Kinetics and Control of Self-Assembly of ABH1 Hydrophobin from the Edible White Button Mushroom
Polymers and High Performance Materials
Hydrophobins are small fungal proteins that self-assemble at hydrophobic/hydrophilic interfaces to form stable, amyloid membranes that are resistant to denaturation. Their remarkable surface activity has driven intense research for potential utility in biomedical and cosmetic applications. In this research, the self-assembly characteristics of the Class I hydrophobin ABH1 from Agaricus bisporus, the edible white button mushroom, were evaluated as a function of solution and interface properties, in an attempt to gain greater mechanistic understanding. The kinetics of self-assembly were examined using dynamic quartz crystal microbalance techniques in combination with AFM, ellipsometry, contact angle goniometry, light scattering, and circular dichroism spectroscopy. It was found that the strength of interfacial tension between two phases drives the speed of ABH1 assembly and that the nature and location of the molecular ordering was influenced by temperature. ABH1 demonstrates different characteristics and self-assembly properties than those reported for other Class I hydrophobins, including causing an instantaneous decrease in surface tension in aqueous solution and undergoing a direct transition beta-sheet conformation on self-assembly at elevated temperature.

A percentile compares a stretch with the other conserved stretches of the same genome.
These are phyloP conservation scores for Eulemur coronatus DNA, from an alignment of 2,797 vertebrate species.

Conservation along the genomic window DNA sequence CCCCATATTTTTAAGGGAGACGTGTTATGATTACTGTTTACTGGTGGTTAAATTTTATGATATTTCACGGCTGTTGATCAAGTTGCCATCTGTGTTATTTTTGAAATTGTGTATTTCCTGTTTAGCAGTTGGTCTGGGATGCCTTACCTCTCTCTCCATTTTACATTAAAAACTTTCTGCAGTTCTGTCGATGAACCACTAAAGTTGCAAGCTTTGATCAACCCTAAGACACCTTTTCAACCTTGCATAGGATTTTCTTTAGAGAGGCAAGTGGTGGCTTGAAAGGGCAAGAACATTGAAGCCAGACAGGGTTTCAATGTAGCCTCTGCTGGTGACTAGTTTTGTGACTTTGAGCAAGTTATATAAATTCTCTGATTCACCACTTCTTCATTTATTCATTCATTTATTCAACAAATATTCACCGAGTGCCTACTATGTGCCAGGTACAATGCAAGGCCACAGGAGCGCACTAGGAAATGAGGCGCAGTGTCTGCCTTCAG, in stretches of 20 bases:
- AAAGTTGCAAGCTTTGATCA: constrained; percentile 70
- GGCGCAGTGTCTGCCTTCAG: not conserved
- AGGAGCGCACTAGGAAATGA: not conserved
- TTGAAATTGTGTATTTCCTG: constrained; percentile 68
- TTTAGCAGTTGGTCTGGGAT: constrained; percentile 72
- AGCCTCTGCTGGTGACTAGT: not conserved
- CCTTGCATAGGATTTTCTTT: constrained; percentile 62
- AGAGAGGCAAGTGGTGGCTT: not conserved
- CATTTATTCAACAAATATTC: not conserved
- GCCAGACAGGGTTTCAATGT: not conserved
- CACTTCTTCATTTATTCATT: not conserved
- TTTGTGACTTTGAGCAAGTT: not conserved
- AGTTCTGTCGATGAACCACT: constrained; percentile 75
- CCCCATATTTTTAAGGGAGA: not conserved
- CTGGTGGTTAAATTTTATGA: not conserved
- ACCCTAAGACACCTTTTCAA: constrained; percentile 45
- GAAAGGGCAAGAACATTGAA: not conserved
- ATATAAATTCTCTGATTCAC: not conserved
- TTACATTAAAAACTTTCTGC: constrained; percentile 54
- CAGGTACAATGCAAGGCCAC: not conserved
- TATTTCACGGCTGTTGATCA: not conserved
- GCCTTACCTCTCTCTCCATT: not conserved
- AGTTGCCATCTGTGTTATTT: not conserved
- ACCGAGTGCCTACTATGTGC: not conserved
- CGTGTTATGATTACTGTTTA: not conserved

Paslay, L. C.,
Savin, D. A.,
Cannon, G. C.,
Morgan, S. E.
(2013). Kinetics and Control of Self-Assembly of ABH1 Hydrophobin from the Edible White Button Mushroom. Biomacromolecules, 14(7), 2283-2293.
Available at: http://aquila.usm.edu/fac_pubs/7796